Almost half of the couples, undergoing infertility treatments, suffer from male factor infertility. Andrology lab is therefore an indivisible part of our facility and offers a wide spectrum of analysis, tests and interventions:
• spermiogram – sperm analysis – to test the quality
• Kruger’s stict analysis of the sperm morphology – to determine the sperm’s ability to penetrate the egg
• Sperm survival test – motility (movement) of sperm 24 hours after collection.
• Sperm preparation for intrauterine inseminationn (IUI)
• Cryo preservation (freezing) of sperm and its storage for use in the future
• IVF and ICSI (in vitro fertilization and intra-cytoplasmic sperm injection)
• TESE for men with azoospermia (there are no sperm in the ejaculate)
In order for the sperm analysis evaluation to be beneficial, it must be carried out after 3-4 days of sexual abstinence and sample obtained via masturbation should be delived to the laboratory that tests the sperm, within 30 minutes. In the laboratory, they evaluate the volume of obtained sample, number of sperm per 1ml, their movement and the shape of the heads, necks and tails (morphology). If sperm analysis shows some abnormality it is recommended to repeat the test and if the abnormality is detected repeatedly, it is recommended to see an urologist (andrologist, infertility specialist).
Genetic testing for men with certain male factor infertility
Normospermia – parameters for normal sperm according to WHO
Volume: 1.5 to 5 ml.
Quantity: More than 20 milliion sperm per 1 ml.
Motility: More than 50%, after preparation more than 70% motile sperm.
Morphology: Basic above 30% Strict above 15% of normal sperm.
Criteria for genetic testing with male factor infertility are:
Sperm concentration : < 10 million/ml
Sperm motility: < 25% before preparation
Sperm morphology: < 5% normal – strict criteria
Azoospermia – absence of sperm in the ejaculate
Genetic factors of male infertility
A. Abnormality chromosom
Approximately 5-15% of men with some form of sperm abnormality suffer also from abnormality of their chromosomes that can be diagnosed from a blood sample. Men, that meet some of the above listed criteria, should undergo genetic testing. Men, with proven genetic disorder, risk that their born offspring will suffer from the same genetic disorder and their sons will also suffer from infertility in the future. In case, genetic abnormality of the fetus is suspected, pre-natal genetic testing should be carried out during pregnancy.
B. Y chromosome microdeletion (YCM)
10-20% of men with severe sperm abnormality, but with normal number of chromosomes (caryotype) are carriers of Y chromosome defect. Only a very small piece can be missing – area that cannot be detected with a common analysis. This type of handicap is called microdeletion and can be detected only with DNA analysis. There are very important genes in this part of Y chromosome, and they are responsible for production and development of sperm.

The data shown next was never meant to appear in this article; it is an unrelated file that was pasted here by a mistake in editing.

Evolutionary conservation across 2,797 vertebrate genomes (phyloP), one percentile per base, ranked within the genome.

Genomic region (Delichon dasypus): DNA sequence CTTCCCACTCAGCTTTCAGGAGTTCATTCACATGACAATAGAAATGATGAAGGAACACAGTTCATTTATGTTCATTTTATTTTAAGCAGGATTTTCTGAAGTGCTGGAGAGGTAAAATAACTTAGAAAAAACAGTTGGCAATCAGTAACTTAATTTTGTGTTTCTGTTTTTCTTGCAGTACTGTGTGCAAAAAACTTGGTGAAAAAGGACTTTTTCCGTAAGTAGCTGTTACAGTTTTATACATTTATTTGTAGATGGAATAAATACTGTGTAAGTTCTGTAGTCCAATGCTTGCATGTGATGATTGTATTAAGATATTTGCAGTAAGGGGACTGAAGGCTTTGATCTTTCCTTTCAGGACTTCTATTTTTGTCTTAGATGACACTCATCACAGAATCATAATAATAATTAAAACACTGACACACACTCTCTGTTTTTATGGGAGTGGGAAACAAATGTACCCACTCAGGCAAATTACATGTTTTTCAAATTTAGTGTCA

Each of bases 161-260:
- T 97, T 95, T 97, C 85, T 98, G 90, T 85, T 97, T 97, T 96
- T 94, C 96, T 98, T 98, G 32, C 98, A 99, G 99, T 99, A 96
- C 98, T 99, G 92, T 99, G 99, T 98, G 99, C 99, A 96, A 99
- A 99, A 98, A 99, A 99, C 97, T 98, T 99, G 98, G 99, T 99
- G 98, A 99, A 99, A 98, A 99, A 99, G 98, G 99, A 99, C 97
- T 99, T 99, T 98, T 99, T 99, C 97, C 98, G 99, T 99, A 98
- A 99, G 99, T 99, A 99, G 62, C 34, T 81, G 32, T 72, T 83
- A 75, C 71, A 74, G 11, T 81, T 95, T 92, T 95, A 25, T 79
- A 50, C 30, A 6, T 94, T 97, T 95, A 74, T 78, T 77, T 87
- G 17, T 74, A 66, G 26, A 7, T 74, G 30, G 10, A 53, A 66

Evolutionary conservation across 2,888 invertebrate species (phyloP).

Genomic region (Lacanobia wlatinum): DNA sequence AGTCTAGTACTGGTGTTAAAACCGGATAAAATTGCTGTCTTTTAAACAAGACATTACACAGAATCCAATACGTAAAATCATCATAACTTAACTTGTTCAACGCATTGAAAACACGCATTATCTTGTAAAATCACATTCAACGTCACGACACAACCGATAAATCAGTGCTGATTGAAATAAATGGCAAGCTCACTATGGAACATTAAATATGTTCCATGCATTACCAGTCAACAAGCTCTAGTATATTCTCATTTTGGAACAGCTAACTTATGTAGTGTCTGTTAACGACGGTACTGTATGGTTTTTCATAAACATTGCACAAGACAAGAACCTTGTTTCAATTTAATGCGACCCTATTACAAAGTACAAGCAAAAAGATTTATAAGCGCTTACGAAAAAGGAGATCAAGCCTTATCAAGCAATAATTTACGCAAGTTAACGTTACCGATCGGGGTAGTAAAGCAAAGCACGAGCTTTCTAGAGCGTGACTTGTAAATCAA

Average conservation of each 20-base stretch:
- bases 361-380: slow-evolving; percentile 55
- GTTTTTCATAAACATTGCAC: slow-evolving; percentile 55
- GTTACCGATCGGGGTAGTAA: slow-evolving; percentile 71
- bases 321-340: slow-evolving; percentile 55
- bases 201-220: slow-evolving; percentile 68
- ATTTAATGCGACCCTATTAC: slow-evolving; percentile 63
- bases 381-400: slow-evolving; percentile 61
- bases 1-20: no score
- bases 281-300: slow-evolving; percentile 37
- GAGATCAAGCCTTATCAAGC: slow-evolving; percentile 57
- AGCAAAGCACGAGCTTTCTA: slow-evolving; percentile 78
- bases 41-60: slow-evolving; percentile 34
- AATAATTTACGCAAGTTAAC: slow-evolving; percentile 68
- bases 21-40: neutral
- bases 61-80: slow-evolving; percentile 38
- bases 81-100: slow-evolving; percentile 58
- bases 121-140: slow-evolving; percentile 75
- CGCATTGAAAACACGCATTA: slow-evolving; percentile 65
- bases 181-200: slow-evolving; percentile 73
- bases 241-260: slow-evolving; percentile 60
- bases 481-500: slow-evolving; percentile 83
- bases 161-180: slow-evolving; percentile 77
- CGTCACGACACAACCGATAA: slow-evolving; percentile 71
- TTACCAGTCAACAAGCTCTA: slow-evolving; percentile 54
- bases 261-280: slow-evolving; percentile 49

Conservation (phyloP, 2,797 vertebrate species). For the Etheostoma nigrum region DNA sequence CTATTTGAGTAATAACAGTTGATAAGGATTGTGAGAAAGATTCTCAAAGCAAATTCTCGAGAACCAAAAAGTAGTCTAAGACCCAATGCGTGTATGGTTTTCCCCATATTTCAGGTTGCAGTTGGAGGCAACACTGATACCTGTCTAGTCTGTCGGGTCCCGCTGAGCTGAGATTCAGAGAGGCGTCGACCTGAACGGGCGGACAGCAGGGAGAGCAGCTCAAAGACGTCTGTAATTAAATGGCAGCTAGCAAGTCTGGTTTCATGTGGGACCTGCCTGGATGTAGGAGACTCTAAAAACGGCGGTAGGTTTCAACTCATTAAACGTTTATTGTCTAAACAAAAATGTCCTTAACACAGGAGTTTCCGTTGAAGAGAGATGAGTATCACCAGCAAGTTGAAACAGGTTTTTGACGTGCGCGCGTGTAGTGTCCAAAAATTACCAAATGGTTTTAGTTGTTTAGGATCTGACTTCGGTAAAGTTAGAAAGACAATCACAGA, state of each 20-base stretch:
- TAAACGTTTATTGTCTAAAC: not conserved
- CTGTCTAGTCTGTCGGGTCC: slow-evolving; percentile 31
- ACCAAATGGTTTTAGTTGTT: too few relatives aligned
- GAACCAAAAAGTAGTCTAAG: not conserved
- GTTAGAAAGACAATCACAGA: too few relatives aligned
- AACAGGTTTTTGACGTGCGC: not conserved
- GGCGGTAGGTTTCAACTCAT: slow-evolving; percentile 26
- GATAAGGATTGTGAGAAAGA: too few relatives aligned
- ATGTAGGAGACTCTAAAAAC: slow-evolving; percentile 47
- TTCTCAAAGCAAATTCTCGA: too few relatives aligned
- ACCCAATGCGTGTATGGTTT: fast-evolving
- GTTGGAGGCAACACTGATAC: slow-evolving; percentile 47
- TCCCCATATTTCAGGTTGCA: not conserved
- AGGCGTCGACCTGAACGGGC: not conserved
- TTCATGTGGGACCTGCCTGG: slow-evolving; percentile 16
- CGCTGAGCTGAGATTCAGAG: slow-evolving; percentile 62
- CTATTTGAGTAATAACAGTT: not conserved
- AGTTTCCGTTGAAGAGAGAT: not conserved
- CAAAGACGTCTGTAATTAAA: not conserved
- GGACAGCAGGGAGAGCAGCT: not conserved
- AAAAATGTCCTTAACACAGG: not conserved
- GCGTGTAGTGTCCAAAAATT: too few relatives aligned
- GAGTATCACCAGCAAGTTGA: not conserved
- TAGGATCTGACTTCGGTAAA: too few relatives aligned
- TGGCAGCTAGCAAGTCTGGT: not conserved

In case these genes on Y chromosome are missing, infertility issues arise. YCM test should be carried out for all men with a major spermatogenensis disorder and with a normal caryotype.
C. Cystic fibrosis and Congenital absence of the vas deferens (CAVD)
In case of male infertility CAVD is th cause in 1-2%, most often found in men with azoospermia. It is very likely that men with CAVD are also carriers of Cystic fibrosis (CF) gene. CF is a recessive heriditary disorder, which means, that both parents must be carriers of this chromosomal disorder in order for this disease to manifest. CF causes the glands in the body to produce thick mucus that causes breathing difficulties, infections, damage to the lungs and digestive difficulties. More than 80% of men with CAVD are carriers of at least one CF mutation gene. It is very important that men, with azoospermia and/or CAVD and their partners, are exactly evaluated for the risk that their children will suffer from CF. Many studies showed that there is a 1% chance that children born after ICSI may have some chromosomal abnormalities. There is no reason to suspect that ICSI alone causes any genetic abnormality. In case of pregnancy after ICSI it is recommended to carry out pre-natal genetic diagnosis. Men with some form of male factor infertilty are advised a consultation with a geneticist before undergoing treatment with ICSI.
Our facility has its own sperm bank, where samples of volunteer, anonymous and medically tested donors are stored. Sperm donor can be any young man that meets the following criteria:
• age from 18 to 35
• good medical history
• without any abnormalities in familial history
• with negative genetic testing
• with negative results to testing for sexually transmitted diseases